Filter, lighting, angle and pose are just a few of the necessities needed taken into consideration when flashing your pearly whites, whitened professionally if I might add, for the perfect selfie. In this day and age, especially with the current generation, selfies are l-y-f-e. They can be taken at home, depending on which family members are home and if they’re going to judge you for standing on the couch with the blinds open so you get the perfect lighting or in the car (but not while you are driving!). Selfies can be taken at the Kenny Chesney concert that happened this past weekend, with the sunset on the beach during senior week (SWEEK), or even while you’re in Stats class, just hoping your model career will take off and you can quit with this “school thing.”

But who are we really posting the photos for? We crop, add backgrounds and frame our photos, all for who, are even what? Is it really just to show the world how happy we are, with our looks or lives, or to show what’s happening in our lives, in the hopes that someone notices or even just so that our out of town family can keep up with what adventure we currently are partaking in. But what if it is not for those reasons. What if the purpose of posting our almost professionally taken selfies are for the likes they will receive. Is the new currency, whether for self-esteem or status within society, come from your photo likes?

Don’t get me wrong, I am very guilty of posting a selfie, or any photo for that matter, and counting the hearts as they pop up on Insta. I get ecstatic when I see the names move from names to numbers, and when the number goes higher than my previous selfie, the one most likely taken in my dimly lit dorm room (no wonder the likes were low…). But since when did I stop posting just to show the world how my summer is going, or that my 11 minutes in between English classes are going well and that that bowl of popcorn on TGIT Scandal nights was thoroughly enjoyed? When did I stop posting just for me? Are we as a generation really so superficial that we depend on likes and shares to depict our self-worth? Who are the influencers leading us to make likes a currency?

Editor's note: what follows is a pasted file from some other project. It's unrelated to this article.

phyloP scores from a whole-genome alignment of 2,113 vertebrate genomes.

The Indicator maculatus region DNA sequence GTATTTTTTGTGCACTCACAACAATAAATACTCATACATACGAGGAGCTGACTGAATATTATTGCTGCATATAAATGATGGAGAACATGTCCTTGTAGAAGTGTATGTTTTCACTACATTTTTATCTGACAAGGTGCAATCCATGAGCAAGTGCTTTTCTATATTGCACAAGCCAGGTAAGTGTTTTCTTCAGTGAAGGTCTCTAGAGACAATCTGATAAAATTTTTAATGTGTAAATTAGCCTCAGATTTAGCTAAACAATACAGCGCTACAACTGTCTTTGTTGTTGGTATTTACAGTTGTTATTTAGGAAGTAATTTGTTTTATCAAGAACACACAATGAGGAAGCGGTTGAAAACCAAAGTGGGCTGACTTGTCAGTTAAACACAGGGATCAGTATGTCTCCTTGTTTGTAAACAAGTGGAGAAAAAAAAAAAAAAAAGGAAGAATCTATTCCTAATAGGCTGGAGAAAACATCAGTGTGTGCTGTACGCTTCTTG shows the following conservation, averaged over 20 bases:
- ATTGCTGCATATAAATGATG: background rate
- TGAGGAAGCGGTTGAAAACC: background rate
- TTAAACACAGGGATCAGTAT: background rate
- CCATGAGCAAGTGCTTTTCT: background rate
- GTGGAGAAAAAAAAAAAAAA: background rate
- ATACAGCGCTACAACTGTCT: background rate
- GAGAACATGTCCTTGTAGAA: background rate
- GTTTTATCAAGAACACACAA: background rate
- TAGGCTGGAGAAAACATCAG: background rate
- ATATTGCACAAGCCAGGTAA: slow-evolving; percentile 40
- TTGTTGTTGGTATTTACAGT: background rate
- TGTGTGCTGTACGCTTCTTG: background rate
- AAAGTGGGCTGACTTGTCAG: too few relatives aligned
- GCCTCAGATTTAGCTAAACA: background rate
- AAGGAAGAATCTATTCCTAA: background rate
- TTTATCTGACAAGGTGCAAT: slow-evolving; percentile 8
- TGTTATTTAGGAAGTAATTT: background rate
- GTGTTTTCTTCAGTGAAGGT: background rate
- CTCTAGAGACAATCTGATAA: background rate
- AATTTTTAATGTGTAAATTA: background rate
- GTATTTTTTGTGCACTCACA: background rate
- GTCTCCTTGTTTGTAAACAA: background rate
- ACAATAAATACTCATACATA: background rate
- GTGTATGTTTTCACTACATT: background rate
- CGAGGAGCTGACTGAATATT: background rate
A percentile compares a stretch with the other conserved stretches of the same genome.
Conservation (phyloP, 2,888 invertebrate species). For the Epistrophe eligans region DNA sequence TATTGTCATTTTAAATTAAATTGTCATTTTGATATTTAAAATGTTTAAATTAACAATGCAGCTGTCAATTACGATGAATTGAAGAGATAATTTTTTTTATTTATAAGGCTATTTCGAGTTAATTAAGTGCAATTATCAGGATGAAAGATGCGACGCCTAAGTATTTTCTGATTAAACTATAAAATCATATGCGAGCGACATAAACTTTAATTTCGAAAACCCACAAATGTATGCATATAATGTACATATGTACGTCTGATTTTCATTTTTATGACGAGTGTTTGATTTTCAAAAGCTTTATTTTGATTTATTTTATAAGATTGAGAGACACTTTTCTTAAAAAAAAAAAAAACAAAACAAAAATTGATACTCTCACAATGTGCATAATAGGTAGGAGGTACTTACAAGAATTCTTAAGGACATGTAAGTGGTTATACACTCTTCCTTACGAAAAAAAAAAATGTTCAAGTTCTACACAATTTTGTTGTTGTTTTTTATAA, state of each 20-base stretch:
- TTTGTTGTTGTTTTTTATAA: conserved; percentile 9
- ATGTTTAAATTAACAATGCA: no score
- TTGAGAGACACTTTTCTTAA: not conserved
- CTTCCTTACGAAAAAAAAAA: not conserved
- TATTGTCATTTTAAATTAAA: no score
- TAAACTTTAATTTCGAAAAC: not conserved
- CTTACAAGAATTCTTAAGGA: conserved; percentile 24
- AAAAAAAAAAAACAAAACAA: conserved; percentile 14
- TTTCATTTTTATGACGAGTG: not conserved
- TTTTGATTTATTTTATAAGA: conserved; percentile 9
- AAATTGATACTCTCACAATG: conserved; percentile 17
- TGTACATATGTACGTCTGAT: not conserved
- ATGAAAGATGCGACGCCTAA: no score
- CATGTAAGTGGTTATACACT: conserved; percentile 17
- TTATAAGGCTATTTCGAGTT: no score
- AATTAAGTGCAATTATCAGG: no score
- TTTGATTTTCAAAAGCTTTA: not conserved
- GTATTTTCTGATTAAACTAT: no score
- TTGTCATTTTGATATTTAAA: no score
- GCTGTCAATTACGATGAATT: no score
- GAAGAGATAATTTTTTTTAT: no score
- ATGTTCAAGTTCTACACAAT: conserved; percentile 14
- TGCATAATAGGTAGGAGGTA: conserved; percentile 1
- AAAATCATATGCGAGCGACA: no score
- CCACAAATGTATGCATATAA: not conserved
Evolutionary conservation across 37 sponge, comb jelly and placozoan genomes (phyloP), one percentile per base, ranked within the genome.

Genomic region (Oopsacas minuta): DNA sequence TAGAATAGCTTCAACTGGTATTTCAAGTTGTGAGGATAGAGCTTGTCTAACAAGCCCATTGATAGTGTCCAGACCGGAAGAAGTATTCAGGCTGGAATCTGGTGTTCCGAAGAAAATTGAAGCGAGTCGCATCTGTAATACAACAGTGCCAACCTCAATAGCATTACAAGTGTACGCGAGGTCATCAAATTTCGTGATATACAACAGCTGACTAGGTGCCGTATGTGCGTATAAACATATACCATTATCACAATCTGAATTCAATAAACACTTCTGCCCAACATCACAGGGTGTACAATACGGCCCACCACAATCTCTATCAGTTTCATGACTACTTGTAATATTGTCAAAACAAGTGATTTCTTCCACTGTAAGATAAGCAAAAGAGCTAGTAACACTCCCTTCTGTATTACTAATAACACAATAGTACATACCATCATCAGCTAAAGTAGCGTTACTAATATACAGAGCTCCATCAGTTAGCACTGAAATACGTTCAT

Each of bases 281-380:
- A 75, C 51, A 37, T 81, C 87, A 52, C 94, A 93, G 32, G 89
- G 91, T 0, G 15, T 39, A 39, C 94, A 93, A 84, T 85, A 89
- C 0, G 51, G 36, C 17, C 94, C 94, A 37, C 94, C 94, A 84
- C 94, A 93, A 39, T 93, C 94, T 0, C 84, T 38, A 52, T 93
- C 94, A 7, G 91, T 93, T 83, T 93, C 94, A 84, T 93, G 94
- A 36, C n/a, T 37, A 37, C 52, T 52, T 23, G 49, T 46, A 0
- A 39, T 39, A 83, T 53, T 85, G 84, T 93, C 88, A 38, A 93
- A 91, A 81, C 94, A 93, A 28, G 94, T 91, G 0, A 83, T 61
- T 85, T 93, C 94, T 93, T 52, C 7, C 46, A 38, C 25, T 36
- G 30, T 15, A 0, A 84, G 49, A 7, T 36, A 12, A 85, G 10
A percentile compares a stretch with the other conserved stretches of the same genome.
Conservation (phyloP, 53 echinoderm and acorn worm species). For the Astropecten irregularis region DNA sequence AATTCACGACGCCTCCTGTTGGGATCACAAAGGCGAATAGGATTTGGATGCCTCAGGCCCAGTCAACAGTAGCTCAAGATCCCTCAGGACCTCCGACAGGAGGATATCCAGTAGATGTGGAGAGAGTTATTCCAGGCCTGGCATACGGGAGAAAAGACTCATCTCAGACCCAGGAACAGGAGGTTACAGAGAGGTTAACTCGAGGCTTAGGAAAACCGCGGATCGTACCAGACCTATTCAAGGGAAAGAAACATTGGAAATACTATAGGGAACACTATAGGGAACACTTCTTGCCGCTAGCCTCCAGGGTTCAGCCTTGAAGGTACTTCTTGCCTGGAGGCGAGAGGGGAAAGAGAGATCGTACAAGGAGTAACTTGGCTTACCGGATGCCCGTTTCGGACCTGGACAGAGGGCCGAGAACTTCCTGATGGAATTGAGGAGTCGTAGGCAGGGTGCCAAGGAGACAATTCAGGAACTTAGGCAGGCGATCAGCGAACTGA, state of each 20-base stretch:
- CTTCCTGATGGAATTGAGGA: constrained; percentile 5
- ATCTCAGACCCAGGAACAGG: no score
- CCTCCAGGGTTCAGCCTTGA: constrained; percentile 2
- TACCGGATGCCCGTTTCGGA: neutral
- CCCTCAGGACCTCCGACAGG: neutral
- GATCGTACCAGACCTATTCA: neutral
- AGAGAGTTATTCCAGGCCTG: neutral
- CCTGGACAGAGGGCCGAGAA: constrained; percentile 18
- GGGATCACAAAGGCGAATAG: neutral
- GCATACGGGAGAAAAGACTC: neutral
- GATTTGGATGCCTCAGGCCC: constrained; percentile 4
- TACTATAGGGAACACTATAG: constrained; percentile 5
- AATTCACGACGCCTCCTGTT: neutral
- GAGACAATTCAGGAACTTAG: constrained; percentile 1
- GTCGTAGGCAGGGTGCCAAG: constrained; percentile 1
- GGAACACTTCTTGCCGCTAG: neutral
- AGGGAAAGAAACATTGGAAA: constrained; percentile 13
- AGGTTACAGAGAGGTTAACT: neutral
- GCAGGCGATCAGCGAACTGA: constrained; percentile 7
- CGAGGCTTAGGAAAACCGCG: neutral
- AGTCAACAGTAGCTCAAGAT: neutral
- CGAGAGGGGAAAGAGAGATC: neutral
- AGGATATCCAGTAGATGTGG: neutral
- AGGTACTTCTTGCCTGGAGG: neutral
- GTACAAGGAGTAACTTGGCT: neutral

Selena Gomez posts a picture of her eating a donut, and she gets 10.3 million likes.

Taylor Swift posts a picture of her cat, and she gets 2 million likes.

Kim Kardashian posts a pictures of her drinking milk, and she gets 774,000 likes.

While they’re celebrities, and getting into that realm of likes is unimaginable for the normal twenty-something female, it shows how even the simplest photo-ops can force their photographer into the spotlight. Are we living by the example we’re shown and sending out to the world every detail of our lives, even if not requested? Are likes really all we have to wish and strive for in this life?